This is the afternoon of the fourth day in my new position as Farmer Training Program Manager with The Land Connection. First let me tell you why I love this work and why I’ve insisted on this career path, this mission, for the past several years, and why I will continue to do so. Then, let me tell you about the work that I’ve just begun and what we as an organization have in store.
A love of plants has presided over my whole life. I recall getting down on my hands and knees in the playground in kindergarten to look at a lamb’s ears plant I found and calling everyone over to marvel at it with me. The reaction, as I tried to tell everyone how cool it felt between my fingers, was not fascination but vague discomfort. Still, I would not be deterred.
Hungry nasturtium soaks up the winter sun at my old house in Portland, Maine.
This fascination with the plant kingdom continued into college at the University of Maine. But it soon became clear that, first, I was not very good at horticultural design, and more importantly, my heart was not in it. I was becoming involved in social justice activism, participating in anti-war rallies and working to get Fair Trade coffee onto campus, and my concern with the state of human rights was holding sway against the drudgery of detailed landscape sketches. Eventually the true crossroads of people and plants became clear to me: farming. I figured this out a little late and finished my horticulture degree, but by the time I was done, my focus was off the lawn and out in the fields.
I thought that when I began my graduate studies at Tufts’ Friedman School, I was going to study urban agriculture. But even as I pursued that path, something still wasn’t quite right. I began to see gaps in how we were learning about food, in what we were being taught about agricultural practice, and the role of the consumer. There was no particular player at fault. It was me, it was the educational system, it was farmers, politicians, consumers, everyone. Everywhere I looked there were misunderstandings about our food system, and more disturbingly, a lack of willingness to really learn, to face facts and challenge common thinking. By the last year of my time in Boston, I knew that agricultural education was where I needed to be.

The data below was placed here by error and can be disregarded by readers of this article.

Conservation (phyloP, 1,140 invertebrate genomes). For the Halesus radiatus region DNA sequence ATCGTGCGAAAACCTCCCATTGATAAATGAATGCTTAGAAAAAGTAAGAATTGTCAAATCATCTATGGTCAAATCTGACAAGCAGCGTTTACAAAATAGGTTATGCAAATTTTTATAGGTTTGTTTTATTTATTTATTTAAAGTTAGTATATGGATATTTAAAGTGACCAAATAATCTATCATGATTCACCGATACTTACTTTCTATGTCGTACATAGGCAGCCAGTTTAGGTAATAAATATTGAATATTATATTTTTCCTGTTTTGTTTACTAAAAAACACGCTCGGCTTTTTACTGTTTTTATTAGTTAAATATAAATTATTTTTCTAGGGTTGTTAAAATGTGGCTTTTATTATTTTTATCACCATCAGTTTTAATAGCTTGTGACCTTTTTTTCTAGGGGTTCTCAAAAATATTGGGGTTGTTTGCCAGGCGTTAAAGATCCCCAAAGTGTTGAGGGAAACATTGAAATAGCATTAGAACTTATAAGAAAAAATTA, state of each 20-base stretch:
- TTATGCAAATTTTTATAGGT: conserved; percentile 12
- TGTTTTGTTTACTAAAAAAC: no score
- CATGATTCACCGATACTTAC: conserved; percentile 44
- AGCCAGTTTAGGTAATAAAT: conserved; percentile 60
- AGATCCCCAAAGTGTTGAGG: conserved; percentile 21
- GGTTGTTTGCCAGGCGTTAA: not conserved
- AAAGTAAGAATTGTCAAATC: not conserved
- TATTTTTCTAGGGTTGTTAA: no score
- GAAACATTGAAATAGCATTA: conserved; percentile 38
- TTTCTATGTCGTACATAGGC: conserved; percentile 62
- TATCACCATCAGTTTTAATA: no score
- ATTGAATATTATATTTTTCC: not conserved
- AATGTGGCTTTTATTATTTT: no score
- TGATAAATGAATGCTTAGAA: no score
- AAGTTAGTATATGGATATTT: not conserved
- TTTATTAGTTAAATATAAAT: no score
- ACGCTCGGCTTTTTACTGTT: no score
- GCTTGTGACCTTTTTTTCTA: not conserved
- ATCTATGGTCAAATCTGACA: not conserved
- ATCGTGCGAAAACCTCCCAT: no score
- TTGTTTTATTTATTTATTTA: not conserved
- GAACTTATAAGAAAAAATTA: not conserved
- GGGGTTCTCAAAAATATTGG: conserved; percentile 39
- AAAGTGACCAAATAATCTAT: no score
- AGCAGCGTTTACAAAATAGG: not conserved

I’m now in my fifth semester of undergraduate teaching on food systems (now on-line, through Great Bay Community College in Portsmouth, New Hampshire), and I’ve spent the past several growing seasons learning the art and practice of farming. I feel I still don’t know enough. In fact, I know I will never know enough about farming and food to be satisfied. It’s a beautiful, bottomless well of learning about the earth, the mind, the body, the self and the other, and it’s an absolutely vital examination.